Entry-level espresso machine for milk-based drinks, budget $1500

Recommendations for buyers and upgraders from the site's members.
krispierice

#1: Post by krispierice »

Hello!

(First post on HB, so bear with me!)

I've been interested in getting into the home espresso world for a few years now, but have been so hesitant to pull the trigger because of all the conflicting reviews out there.

I'm looking for a machine that would be a great tool to learn on, but also be able to grow with me as my skills improve. A machine with a high-ceiling, if you will. My budget is around $1500, but also open to advice if I should just start on a cheaper machine for the current time?

I usually enjoy milk-based drinks like cappacinos or lattes, which led me to think I should prefer dual-boiler or heat-exchanger machines rather than single-boiler machines like the Rancilio Silvia. I also got the impression that the PID addition to that machine is critical for pulling consistent shots.

I have a Rancilio Rocky, which hasn't really had any dramatic retention issues for me (yet), and I'm happy with the versatility the large grind-spectrum offers.

The LeLit Elizabeth has been catching my eye lately, but it seems to be fairly hard to find in-stock.

Any and all suggestions are welcome, thank you!!

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Chrikelnel

#2: Post by Chrikelnel »

The Mara X is another option from Lelit and should be perfect for your situation if you're mostly doing milk drinks. Profitec Pro 300 is also good if you decide to go DB.

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walr00s
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#3: Post by walr00s »

krispierice wrote: The LeLit Elizabeth has been catching my eye lately, but it seems to be fairly hard to find in-stock.

Any and all suggestions are welcome, thank you!!
I believe 1st-line has an exclusive stateside deal with Lelit, so any other vendor in the states is reselling it to you from 1st-line. I'd just go reserve it there if you can't find it readily in stock.

An option that I investigated heavily before deciding I don't quite make enough milk drinks to justify the cost: https://www.1st-line.com/buy/caffeum-pe ... o-machine/ The name might be terrible but the price is good/great for an e61 dual boiler (possibility of adding flow control later).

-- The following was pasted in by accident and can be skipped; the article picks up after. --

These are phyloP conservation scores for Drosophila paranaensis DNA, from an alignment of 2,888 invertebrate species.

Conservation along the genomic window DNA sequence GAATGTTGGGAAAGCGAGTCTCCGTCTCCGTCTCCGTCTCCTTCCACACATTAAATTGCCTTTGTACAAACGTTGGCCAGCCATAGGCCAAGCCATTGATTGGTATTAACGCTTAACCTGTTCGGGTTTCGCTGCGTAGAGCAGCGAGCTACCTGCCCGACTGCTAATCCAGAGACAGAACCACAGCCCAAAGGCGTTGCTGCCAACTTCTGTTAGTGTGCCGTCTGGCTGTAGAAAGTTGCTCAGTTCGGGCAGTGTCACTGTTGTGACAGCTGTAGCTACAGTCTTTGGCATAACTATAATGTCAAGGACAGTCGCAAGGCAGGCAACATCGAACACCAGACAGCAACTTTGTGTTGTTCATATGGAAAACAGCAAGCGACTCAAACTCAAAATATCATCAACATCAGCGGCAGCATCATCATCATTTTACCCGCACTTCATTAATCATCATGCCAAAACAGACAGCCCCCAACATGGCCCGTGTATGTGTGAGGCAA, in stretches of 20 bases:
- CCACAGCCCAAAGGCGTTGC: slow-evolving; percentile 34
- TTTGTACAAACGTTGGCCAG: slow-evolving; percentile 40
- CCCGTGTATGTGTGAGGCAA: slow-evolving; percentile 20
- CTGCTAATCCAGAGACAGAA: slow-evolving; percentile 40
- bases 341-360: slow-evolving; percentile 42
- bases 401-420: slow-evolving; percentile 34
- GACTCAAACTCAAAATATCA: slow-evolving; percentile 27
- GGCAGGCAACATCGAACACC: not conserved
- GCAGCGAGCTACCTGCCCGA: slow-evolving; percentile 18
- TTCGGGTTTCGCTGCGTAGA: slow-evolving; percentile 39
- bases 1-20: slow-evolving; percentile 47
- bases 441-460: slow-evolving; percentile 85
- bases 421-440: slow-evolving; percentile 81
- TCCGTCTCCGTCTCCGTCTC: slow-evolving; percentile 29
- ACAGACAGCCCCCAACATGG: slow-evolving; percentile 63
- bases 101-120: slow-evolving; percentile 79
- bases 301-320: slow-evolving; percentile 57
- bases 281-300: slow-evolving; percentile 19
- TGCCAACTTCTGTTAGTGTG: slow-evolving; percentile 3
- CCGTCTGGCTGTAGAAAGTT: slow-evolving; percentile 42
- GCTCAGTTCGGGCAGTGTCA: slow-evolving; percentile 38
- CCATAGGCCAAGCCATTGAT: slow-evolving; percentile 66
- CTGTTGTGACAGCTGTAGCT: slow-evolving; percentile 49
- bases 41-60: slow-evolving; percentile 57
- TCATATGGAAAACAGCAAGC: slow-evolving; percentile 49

Check out the Breville Dual Boiler if you haven't. Especially the modding threads on these forums to get an idea of how robust that machine is.

If you decide to upgrade your Rocky, there's a bunch of great ~400-800 entry-level grinder options, which will leave you enough budget for a manual lever like the Cafelat Robot and a stovetop steamer like the Bellman or a milk frother (frothed and steamed milk do not taste the same).

Jeff
Team HB

#4: Post by Jeff »

I'd consider, from least expensive to more (with a good grinder probably somewhere in the $200-800 range, depending on budget):

Cafelat Robot (~$400) and a $10 milk frother (or something fancier) -- Excellent espresso from a wide range of beans, acceptable frothed milk

Breville Infuser (~$600) -- reported to be able to make good espresso with a good grinder and steam reasonably well, somewhat tweaky brew system, from what I've read

Quick Mill Silvano Evo (~$1,100) -- adds a thermoblock steamer to a PID-controlled brew system

Breville Dual Boiler (~$1,200-1,500) -- Excellent stability make learning a lot easier, as well as repeatable results

Lelit MaraX (~$1,500) -- A good choice if you insist on an E61

Lelit Elizabeth (~$1,600) -- Reasonable choice if you wanted a step up from the Silvano, but didn't like the BDB

Of these, I own the Robot and would consider it and the BDB to be able to most reliably produce very good to excellent espresso. every espresso machine has its weaknesses and quirks, but those two, at their respective prices, seem to have weaknesses that would least impact me and my general choice of medium and lighter roast coffees* and I believe would be good machines for someone who wanted to first, make good espresso, then perhaps get into the hobby exploring different coffees.

If any of those above machines were at "the office", I'd probably use them. I didn't ever use the Silvia there after a quick reminder of why I find them too finicky and variable to waste good time and coffee on.

* All coffees don't behave the same. Classic "espresso" blends are often medium-dark and are reasonably easy to extract well and, especially with good blends, over a wide range of parameters. Light roasts ("drip") , or single origin (SO) coffees tend to be more challenging, often benefiting from changes in the way the machine extracts, compared to the classic, pump-driven profile.

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MTN Gert

#5: Post by MTN Gert »

The Nuova Simonelli Oscar II could be a good fit. Msrp $1300